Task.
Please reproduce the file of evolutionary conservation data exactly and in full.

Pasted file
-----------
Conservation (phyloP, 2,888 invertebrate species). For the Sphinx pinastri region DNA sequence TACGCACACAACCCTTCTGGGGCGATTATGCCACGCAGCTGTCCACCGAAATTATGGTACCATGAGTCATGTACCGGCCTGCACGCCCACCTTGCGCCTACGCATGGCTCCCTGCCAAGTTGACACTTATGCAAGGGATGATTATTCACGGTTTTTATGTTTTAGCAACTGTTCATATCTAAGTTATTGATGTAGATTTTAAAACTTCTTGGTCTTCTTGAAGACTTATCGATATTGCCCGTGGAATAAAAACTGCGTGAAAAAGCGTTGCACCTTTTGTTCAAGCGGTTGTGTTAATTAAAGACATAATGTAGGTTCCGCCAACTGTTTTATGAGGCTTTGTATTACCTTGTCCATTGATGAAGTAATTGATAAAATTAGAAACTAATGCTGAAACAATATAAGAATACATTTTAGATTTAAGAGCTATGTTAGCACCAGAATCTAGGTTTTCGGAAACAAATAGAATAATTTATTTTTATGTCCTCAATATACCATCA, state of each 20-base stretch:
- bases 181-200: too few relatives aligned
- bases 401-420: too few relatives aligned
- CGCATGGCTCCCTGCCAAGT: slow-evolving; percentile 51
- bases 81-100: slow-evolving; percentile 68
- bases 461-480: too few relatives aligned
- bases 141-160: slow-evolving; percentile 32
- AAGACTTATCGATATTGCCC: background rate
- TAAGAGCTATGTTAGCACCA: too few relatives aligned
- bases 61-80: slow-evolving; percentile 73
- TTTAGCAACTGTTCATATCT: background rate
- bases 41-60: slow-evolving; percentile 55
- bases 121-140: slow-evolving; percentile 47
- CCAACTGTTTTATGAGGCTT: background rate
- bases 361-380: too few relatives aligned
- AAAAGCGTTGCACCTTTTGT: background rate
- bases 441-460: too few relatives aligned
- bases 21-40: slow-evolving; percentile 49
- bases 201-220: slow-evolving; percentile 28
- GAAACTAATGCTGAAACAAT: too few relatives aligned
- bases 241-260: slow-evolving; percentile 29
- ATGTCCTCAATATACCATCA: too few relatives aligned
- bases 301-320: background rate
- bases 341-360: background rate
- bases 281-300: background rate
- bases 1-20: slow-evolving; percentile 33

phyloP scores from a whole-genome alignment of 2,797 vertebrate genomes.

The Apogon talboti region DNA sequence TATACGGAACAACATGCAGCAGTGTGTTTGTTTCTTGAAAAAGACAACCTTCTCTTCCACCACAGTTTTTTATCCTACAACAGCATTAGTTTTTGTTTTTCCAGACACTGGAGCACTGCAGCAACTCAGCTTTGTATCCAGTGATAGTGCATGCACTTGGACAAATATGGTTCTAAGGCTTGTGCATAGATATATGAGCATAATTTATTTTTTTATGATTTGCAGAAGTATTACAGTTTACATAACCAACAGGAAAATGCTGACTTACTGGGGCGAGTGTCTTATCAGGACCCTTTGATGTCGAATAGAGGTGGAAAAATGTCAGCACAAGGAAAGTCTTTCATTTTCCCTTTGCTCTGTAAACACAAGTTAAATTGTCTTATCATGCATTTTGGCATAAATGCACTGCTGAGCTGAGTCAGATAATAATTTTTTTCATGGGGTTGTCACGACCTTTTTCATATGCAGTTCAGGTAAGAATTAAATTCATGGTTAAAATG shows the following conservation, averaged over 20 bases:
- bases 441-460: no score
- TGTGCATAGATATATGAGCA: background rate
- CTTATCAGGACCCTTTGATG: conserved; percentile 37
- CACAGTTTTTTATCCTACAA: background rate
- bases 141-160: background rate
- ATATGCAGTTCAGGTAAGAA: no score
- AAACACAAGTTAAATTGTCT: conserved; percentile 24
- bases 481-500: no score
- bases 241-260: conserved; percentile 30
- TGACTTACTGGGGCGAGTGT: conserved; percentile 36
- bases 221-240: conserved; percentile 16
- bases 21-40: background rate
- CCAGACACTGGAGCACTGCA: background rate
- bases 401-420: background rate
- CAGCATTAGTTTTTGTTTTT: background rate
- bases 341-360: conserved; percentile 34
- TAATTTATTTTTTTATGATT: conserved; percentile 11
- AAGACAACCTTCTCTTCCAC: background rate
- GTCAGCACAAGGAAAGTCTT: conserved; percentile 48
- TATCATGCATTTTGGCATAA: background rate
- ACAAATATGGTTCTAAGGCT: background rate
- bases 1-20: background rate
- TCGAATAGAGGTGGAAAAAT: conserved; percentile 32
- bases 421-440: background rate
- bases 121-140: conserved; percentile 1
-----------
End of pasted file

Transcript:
Conservation (phyloP, 2,888 invertebrate species). For the Sphinx pinastri region DNA sequence TACGCACACAACCCTTCTGGGGCGATTATGCCACGCAGCTGTCCACCGAAATTATGGTACCATGAGTCATGTACCGGCCTGCACGCCCACCTTGCGCCTACGCATGGCTCCCTGCCAAGTTGACACTTATGCAAGGGATGATTATTCACGGTTTTTATGTTTTAGCAACTGTTCATATCTAAGTTATTGATGTAGATTTTAAAACTTCTTGGTCTTCTTGAAGACTTATCGATATTGCCCGTGGAATAAAAACTGCGTGAAAAAGCGTTGCACCTTTTGTTCAAGCGGTTGTGTTAATTAAAGACATAATGTAGGTTCCGCCAACTGTTTTATGAGGCTTTGTATTACCTTGTCCATTGATGAAGTAATTGATAAAATTAGAAACTAATGCTGAAACAATATAAGAATACATTTTAGATTTAAGAGCTATGTTAGCACCAGAATCTAGGTTTTCGGAAACAAATAGAATAATTTATTTTTATGTCCTCAATATACCATCA, state of each 20-base stretch:
- bases 181-200: too few relatives aligned
- bases 401-420: too few relatives aligned
- CGCATGGCTCCCTGCCAAGT: slow-evolving; percentile 51
- bases 81-100: slow-evolving; percentile 68
- bases 461-480: too few relatives aligned
- bases 141-160: slow-evolving; percentile 32
- AAGACTTATCGATATTGCCC: background rate
- TAAGAGCTATGTTAGCACCA: too few relatives aligned
- bases 61-80: slow-evolving; percentile 73
- TTTAGCAACTGTTCATATCT: background rate
- bases 41-60: slow-evolving; percentile 55
- bases 121-140: slow-evolving; percentile 47
- CCAACTGTTTTATGAGGCTT: background rate
- bases 361-380: too few relatives aligned
- AAAAGCGTTGCACCTTTTGT: background rate
- bases 441-460: too few relatives aligned
- bases 21-40: slow-evolving; percentile 49
- bases 201-220: slow-evolving; percentile 28
- GAAACTAATGCTGAAACAAT: too few relatives aligned
- bases 241-260: slow-evolving; percentile 29
- ATGTCCTCAATATACCATCA: too few relatives aligned
- bases 301-320: background rate
- bases 341-360: background rate
- bases 281-300: background rate
- bases 1-20: slow-evolving; percentile 33

phyloP scores from a whole-genome alignment of 2,797 vertebrate genomes.

The Apogon talboti region DNA sequence TATACGGAACAACATGCAGCAGTGTGTTTGTTTCTTGAAAAAGACAACCTTCTCTTCCACCACAGTTTTTTATCCTACAACAGCATTAGTTTTTGTTTTTCCAGACACTGGAGCACTGCAGCAACTCAGCTTTGTATCCAGTGATAGTGCATGCACTTGGACAAATATGGTTCTAAGGCTTGTGCATAGATATATGAGCATAATTTATTTTTTTATGATTTGCAGAAGTATTACAGTTTACATAACCAACAGGAAAATGCTGACTTACTGGGGCGAGTGTCTTATCAGGACCCTTTGATGTCGAATAGAGGTGGAAAAATGTCAGCACAAGGAAAGTCTTTCATTTTCCCTTTGCTCTGTAAACACAAGTTAAATTGTCTTATCATGCATTTTGGCATAAATGCACTGCTGAGCTGAGTCAGATAATAATTTTTTTCATGGGGTTGTCACGACCTTTTTCATATGCAGTTCAGGTAAGAATTAAATTCATGGTTAAAATG shows the following conservation, averaged over 20 bases:
- bases 441-460: no score
- TGTGCATAGATATATGAGCA: background rate
- CTTATCAGGACCCTTTGATG: conserved; percentile 37
- CACAGTTTTTTATCCTACAA: background rate
- bases 141-160: background rate
- ATATGCAGTTCAGGTAAGAA: no score
- AAACACAAGTTAAATTGTCT: conserved; percentile 24
- bases 481-500: no score
- bases 241-260: conserved; percentile 30
- TGACTTACTGGGGCGAGTGT: conserved; percentile 36
- bases 221-240: conserved; percentile 16
- bases 21-40: background rate
- CCAGACACTGGAGCACTGCA: background rate
- bases 401-420: background rate
- CAGCATTAGTTTTTGTTTTT: background rate
- bases 341-360: conserved; percentile 34
- TAATTTATTTTTTTATGATT: conserved; percentile 11
- AAGACAACCTTCTCTTCCAC: background rate
- GTCAGCACAAGGAAAGTCTT: conserved; percentile 48
- TATCATGCATTTTGGCATAA: background rate
- ACAAATATGGTTCTAAGGCT: background rate
- bases 1-20: background rate
- TCGAATAGAGGTGGAAAAAT: conserved; percentile 32
- bases 421-440: background rate
- bases 121-140: conserved; percentile 1